In Deborah Ellis’ novel Parvana, Parvana and her family struggle to live under the harsh rule of the Taliban in Afghanistan. Parvana becomes an increasingly aware adolescent as she attempts to meet challenges. Parvana demonstrates emerging maturity when she dresses up as a boy, acknowledges the realities of life in Afghanistan and begins to willingly collect water without being asked.
Parvana shows emerging maturity when she dresses up as a boy. Under the harsh rule of the Taliban, females aren’t allowed outside without a male escort. When Parvana’s father is arrested by the Taliban, she has to dress like a boy to help her family survive. Mother explains to Parvana, “As a boy you’ll be able to move in and out of the market, buy what we need, and no one will stop you.” At first Parvana refused, but after thinking about her family’s circumstances she agrees to dress as a boy. Parvana cuts her hair, dresses in boys clothing and takes on the identity of her cousin. Parvana Parvana shows emerging maturity when she decided to help her family. She can earn money, buy food and collect water as a boy. Parvana also demonstrates emerging maturity when she begins to acknowledge the realities of life in Afghanistan.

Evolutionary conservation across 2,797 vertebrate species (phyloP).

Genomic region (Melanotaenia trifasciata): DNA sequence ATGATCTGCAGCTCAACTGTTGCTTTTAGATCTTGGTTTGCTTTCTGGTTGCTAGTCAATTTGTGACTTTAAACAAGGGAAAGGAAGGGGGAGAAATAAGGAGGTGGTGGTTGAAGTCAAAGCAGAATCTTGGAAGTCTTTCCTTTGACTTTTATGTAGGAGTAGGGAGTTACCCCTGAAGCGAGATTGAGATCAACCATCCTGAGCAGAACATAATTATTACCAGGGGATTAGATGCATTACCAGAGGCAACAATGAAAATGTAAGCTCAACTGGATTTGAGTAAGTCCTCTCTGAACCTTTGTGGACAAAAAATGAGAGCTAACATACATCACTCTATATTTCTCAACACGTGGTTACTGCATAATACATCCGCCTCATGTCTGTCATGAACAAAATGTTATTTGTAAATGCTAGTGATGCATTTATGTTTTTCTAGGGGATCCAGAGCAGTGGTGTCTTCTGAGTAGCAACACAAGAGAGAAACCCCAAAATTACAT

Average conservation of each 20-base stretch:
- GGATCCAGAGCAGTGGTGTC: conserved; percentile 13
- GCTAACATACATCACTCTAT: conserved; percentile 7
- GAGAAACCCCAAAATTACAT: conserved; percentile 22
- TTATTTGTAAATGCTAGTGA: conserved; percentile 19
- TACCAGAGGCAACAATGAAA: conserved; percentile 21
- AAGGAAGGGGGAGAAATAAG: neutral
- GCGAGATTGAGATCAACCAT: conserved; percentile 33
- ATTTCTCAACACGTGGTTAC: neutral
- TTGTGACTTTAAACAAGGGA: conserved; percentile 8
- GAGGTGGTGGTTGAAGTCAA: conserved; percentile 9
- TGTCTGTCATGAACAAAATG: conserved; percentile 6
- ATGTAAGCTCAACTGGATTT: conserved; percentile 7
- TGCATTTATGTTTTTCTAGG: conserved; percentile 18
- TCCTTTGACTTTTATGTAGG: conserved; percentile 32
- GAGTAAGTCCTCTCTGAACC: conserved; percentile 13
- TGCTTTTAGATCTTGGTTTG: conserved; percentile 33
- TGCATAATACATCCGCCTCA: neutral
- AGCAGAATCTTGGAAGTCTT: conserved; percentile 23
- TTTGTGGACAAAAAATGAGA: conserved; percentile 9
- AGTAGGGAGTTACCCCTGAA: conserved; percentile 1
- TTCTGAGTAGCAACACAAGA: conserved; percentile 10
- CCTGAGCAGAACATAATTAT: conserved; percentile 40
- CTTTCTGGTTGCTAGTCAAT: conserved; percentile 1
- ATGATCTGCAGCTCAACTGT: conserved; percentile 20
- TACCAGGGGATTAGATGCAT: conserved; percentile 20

Parvana shows emerging maturity when she becomes aware of the realities of life in Afghanistan. Parvana begins to notice other people’s suffering whilst working at the market and even the suffering of members of her own family. To Parvana; “The marketplace ceased to be interesting. She no longer laughed when a man got into a fight with a stubborn donkey. She was no longer interested in the snippets of conversation she heard from people strolling by. Everywhere, there were people who were hungry and sick. Women in burqas sat on the pavement and begged, their babies stretched across their laps. And there was no end to it. This wasn’t a summer vacation that would end and then life would get back to normal.” Parvana was now acknowledging other people’s...
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